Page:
The Internet of Things Beyond Borders
Ladies and gentlemen,
1. Good day and thank you for joining us at the International IoT Security Roundtable event of the 6th Singapore International Cyber Week (SICW).
2. Let me begin by thanking all our partners – governments, industry, and academia for being present here today to support our continued efforts to build a secure and trusted IoT ecosystem globally.
Securing the International IoT Landscape
3. COVID-19 has highlighted the importance of digital technology, especially the accelerated pace of digitalisation and advances to internet technologies. The pandemic has thrown up many uncertainties and issues, and has spurred governments and businesses to pick up the pace on their digital transformation. All over the world, dependence on IoT has increased as nations and cities are transforming into smart cities, with the need for connectivity and the harnessing of vast volumes of data deepening and accelerating. By some estimates, the number of connected devices globally will double in 2030, compared to 2018, up to 50 billion devices, and in slightly over a decade.
4. In my portfolios - Communications and Information, and Health, cybersecurity cuts across and remains a key priority. It is something my colleagues and I constantly grapple with and think about, especially the tradeoff of how to balance the need to ensure the safety, health and wellbeing of our fellow citizens during this period. The social distancing and travel restrictions have been inevitable to curb the spread of the COVID-19 virus. And we still, through that, want to encourage people to remain virtually connected to their families, friends and colleagues, and to their businesses. Doing so virtually has become essential and IoT has thus become an even more integral part of our daily lives as much of our work and social interactions are taking place online. And that digital transformation, which nations, governments and societies are engaged in, is also transforming our homes and personal lives.
5. Notwithstanding the opportunities that IoT and digitalisation bring, there are also downsides and risks that need to be addressed. Majority of consumer IoT devices are built and developed to optimise functionality and cost, usually at the expense of the security of the device. However, IoT security should not and cannot be an afterthought, but should be a key consideration and a design fundamental. Without the requisite security in place, it leaves end users exposed to malicious cyber threat actors seeking to compromise the devices and this results in the loss of data, but more importantly, privacy and trust. Just last year, it was reported that hacked footage from home cameras in Singapore were leaked online. Thus it is critical for us to upskill our security professionals, instill a sense of awareness and responsibility amongst end users, and build strong partnerships and trust with the international community and industry.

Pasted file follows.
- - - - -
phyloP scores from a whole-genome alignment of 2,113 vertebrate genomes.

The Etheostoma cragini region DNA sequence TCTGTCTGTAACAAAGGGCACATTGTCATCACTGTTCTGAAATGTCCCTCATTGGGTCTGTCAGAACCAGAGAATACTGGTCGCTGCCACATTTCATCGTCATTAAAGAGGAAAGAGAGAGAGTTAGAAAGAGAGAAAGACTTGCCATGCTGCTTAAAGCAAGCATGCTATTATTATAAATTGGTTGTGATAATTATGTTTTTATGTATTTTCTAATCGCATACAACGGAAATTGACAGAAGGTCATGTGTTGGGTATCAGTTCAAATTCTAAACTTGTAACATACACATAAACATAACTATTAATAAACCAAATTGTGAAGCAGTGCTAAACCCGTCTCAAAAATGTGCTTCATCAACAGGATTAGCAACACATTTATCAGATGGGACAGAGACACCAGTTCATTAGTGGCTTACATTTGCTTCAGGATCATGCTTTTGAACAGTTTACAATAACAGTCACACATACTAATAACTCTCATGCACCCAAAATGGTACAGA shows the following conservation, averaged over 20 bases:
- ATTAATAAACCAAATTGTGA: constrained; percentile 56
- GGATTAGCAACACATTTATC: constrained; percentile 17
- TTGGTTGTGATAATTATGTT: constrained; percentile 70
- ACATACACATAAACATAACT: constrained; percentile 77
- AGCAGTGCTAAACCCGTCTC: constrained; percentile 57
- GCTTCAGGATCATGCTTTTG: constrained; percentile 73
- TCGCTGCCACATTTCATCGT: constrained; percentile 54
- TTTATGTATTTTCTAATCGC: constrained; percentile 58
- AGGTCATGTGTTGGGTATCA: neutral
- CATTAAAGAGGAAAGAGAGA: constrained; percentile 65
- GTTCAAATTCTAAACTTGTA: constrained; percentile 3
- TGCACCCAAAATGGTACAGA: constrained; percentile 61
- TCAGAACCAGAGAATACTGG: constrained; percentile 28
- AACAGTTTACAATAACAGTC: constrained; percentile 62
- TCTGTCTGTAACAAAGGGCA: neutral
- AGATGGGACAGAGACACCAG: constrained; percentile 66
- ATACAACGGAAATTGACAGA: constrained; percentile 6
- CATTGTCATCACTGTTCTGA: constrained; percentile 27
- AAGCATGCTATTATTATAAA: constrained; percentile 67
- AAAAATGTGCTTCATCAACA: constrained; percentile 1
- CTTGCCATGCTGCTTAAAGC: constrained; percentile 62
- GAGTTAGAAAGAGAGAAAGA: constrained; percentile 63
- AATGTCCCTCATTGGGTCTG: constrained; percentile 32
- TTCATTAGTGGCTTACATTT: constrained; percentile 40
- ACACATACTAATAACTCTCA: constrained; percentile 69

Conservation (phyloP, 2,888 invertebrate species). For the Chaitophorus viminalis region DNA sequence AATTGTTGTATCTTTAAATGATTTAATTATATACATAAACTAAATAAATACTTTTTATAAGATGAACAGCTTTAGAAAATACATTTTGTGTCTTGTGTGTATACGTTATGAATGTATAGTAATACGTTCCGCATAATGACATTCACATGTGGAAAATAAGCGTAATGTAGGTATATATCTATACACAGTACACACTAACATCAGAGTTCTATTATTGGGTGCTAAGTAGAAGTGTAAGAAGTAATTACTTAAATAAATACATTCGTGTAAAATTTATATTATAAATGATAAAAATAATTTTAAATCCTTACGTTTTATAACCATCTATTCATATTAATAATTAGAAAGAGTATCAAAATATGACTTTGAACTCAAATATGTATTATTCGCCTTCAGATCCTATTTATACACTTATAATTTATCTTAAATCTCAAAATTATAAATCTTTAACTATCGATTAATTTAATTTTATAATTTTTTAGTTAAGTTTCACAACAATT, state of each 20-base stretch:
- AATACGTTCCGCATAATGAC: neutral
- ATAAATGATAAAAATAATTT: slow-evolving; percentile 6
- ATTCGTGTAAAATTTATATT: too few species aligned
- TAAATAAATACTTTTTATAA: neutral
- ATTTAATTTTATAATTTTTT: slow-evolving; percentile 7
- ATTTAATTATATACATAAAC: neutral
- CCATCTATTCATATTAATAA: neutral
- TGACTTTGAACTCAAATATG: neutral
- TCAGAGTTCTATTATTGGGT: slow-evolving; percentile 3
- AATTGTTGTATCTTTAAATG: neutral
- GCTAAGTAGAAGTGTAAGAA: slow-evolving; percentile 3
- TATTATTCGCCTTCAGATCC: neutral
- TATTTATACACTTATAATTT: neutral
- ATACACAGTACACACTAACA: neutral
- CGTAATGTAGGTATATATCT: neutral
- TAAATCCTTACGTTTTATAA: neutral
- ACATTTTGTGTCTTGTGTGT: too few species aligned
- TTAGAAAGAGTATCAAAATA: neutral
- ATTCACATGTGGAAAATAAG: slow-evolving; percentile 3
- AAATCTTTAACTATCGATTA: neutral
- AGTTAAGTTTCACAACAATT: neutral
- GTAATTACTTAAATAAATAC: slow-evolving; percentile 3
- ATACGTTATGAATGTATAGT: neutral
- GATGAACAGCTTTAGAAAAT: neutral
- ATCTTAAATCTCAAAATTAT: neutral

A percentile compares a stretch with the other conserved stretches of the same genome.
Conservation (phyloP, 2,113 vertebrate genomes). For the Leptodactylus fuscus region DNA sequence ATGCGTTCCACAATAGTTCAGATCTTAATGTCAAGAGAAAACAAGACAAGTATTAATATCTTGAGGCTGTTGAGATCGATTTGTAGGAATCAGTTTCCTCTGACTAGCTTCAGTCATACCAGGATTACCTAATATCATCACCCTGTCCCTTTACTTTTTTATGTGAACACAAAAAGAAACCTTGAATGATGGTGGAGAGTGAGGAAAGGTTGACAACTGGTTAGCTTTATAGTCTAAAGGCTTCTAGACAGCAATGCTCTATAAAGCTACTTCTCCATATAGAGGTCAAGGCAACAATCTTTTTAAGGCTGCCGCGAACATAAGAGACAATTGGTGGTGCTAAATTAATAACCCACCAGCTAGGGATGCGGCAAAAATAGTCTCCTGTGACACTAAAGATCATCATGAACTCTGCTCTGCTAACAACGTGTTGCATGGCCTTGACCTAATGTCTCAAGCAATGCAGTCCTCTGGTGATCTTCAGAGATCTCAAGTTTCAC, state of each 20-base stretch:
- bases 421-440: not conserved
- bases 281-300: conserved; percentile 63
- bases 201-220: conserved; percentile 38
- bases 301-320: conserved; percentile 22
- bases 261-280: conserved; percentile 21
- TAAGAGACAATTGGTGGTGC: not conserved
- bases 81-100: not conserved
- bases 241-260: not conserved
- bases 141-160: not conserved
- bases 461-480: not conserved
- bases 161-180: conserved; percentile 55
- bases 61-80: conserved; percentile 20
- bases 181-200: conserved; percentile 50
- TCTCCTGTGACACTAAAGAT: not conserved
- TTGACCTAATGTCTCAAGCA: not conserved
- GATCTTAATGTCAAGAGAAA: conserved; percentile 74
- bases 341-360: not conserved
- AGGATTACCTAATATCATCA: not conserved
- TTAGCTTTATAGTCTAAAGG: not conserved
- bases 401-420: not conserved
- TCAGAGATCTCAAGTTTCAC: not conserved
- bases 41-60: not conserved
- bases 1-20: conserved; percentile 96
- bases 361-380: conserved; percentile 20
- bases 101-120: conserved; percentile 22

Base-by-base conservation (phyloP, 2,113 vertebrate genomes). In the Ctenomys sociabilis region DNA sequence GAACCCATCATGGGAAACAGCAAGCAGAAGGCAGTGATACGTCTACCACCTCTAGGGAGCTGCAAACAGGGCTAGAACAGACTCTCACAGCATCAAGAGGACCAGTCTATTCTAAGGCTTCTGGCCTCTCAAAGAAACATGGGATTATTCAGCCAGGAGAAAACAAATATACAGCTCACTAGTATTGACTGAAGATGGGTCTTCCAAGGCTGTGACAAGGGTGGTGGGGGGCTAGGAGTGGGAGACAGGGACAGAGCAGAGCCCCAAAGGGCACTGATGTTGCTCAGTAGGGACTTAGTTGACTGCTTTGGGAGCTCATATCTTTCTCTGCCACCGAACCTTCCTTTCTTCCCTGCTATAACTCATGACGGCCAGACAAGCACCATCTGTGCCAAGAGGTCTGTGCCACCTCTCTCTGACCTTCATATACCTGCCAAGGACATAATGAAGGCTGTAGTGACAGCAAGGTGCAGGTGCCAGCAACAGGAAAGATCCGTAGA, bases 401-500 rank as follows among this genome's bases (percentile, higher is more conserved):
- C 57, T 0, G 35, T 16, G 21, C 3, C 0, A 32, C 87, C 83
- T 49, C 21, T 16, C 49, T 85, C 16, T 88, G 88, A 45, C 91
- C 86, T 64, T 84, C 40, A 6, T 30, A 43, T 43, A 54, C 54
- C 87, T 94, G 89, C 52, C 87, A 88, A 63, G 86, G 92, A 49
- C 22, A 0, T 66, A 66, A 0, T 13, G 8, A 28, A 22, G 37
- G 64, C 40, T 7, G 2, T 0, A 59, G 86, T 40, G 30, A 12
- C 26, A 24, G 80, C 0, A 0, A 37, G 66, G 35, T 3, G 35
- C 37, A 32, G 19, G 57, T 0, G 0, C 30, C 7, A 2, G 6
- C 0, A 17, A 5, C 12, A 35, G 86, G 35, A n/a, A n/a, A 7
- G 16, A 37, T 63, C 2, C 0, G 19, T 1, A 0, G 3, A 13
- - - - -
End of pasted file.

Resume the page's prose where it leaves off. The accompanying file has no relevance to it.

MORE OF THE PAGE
Singapore at the Forefront of IoT Security
6. This is the sixth edition of the International IoT Security Roundtable and it has served as an important platform that supports international collaboration and cooperation on how to better secure IoT devices. The pandemic has indeed posed some challenges to the organisation of large-scale events like the SICW, but I am truly grateful and heartened to see many familiar faces today, albeit virtually. It is a testament to our collective commitment – as a community of practice of like-minded professionals across government, industry, and academia – to develop a trusted ecosystem to run our digital ecosystem.
7. These twin pillars of trust and partnership have always guided Singapore’s efforts in IOT security. Last year, Singapore launched the Cybersecurity Labelling Scheme (CLS), the first multi-levelled scheme for IoT devices in the world. This initiative aims to empower consumers to make more informed decisions when purchasing IoT devices and to allow the companies producing them to distinguish their products. Taken together, this would help us to raise the level of cyber hygiene standards in Singapore. Although just launched last year, I was told that the scheme has received more than 100 applications and some labelled products can already be found in physical stores and online shops. I’m sure there are more to come.
a. This year, trust and partnership continue to feature strongly, both internationally and within Singapore. I am pleased to announce that Singapore will be signing a Memorandum of Understanding (MOU) with Finland to mutually recognise the cybersecurity labels issued by the Cyber Security Agency of Singapore (CSA) and the Transport and Communications Agency of Finland (Traficom). The signing will be taking place live right after my speech and Mr David Koh, Chief Executive of CSA, will say more about the significance of this mutual recognition.